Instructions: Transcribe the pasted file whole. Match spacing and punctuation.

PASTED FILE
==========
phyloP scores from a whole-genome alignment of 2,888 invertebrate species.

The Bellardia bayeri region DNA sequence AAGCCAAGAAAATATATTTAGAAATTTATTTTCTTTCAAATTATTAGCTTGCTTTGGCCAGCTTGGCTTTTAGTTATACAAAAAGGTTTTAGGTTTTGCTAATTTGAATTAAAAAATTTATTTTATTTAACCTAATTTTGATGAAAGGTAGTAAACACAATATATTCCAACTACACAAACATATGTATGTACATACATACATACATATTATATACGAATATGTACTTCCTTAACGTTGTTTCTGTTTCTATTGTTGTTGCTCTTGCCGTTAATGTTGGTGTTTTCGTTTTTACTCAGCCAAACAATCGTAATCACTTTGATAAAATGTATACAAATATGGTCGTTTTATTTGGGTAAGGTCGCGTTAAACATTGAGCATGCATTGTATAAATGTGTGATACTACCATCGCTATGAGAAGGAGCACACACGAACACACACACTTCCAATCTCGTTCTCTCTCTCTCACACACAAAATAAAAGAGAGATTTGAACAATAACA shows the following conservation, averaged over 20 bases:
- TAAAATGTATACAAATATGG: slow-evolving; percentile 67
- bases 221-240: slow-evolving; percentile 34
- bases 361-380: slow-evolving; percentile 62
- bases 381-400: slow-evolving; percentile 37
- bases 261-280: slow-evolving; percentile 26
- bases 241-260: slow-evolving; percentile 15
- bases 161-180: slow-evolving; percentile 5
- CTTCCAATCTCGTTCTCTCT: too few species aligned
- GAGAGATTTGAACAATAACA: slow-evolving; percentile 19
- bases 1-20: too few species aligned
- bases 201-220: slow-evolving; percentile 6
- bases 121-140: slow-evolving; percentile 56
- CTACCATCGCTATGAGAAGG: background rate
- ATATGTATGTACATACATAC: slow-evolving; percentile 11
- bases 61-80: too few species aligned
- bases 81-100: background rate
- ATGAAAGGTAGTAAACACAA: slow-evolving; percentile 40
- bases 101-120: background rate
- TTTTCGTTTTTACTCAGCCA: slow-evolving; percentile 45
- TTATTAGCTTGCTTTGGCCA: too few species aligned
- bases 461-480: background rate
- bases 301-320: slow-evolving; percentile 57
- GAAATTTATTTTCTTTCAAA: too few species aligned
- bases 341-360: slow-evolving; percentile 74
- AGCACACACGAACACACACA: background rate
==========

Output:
phyloP scores from a whole-genome alignment of 2,888 invertebrate species.

The Bellardia bayeri region DNA sequence AAGCCAAGAAAATATATTTAGAAATTTATTTTCTTTCAAATTATTAGCTTGCTTTGGCCAGCTTGGCTTTTAGTTATACAAAAAGGTTTTAGGTTTTGCTAATTTGAATTAAAAAATTTATTTTATTTAACCTAATTTTGATGAAAGGTAGTAAACACAATATATTCCAACTACACAAACATATGTATGTACATACATACATACATATTATATACGAATATGTACTTCCTTAACGTTGTTTCTGTTTCTATTGTTGTTGCTCTTGCCGTTAATGTTGGTGTTTTCGTTTTTACTCAGCCAAACAATCGTAATCACTTTGATAAAATGTATACAAATATGGTCGTTTTATTTGGGTAAGGTCGCGTTAAACATTGAGCATGCATTGTATAAATGTGTGATACTACCATCGCTATGAGAAGGAGCACACACGAACACACACACTTCCAATCTCGTTCTCTCTCTCTCACACACAAAATAAAAGAGAGATTTGAACAATAACA shows the following conservation, averaged over 20 bases:
- TAAAATGTATACAAATATGG: slow-evolving; percentile 67
- bases 221-240: slow-evolving; percentile 34
- bases 361-380: slow-evolving; percentile 62
- bases 381-400: slow-evolving; percentile 37
- bases 261-280: slow-evolving; percentile 26
- bases 241-260: slow-evolving; percentile 15
- bases 161-180: slow-evolving; percentile 5
- CTTCCAATCTCGTTCTCTCT: too few species aligned
- GAGAGATTTGAACAATAACA: slow-evolving; percentile 19
- bases 1-20: too few species aligned
- bases 201-220: slow-evolving; percentile 6
- bases 121-140: slow-evolving; percentile 56
- CTACCATCGCTATGAGAAGG: background rate
- ATATGTATGTACATACATAC: slow-evolving; percentile 11
- bases 61-80: too few species aligned
- bases 81-100: background rate
- ATGAAAGGTAGTAAACACAA: slow-evolving; percentile 40
- bases 101-120: background rate
- TTTTCGTTTTTACTCAGCCA: slow-evolving; percentile 45
- TTATTAGCTTGCTTTGGCCA: too few species aligned
- bases 461-480: background rate
- bases 301-320: slow-evolving; percentile 57
- GAAATTTATTTTCTTTCAAA: too few species aligned
- bases 341-360: slow-evolving; percentile 74
- AGCACACACGAACACACACA: background rate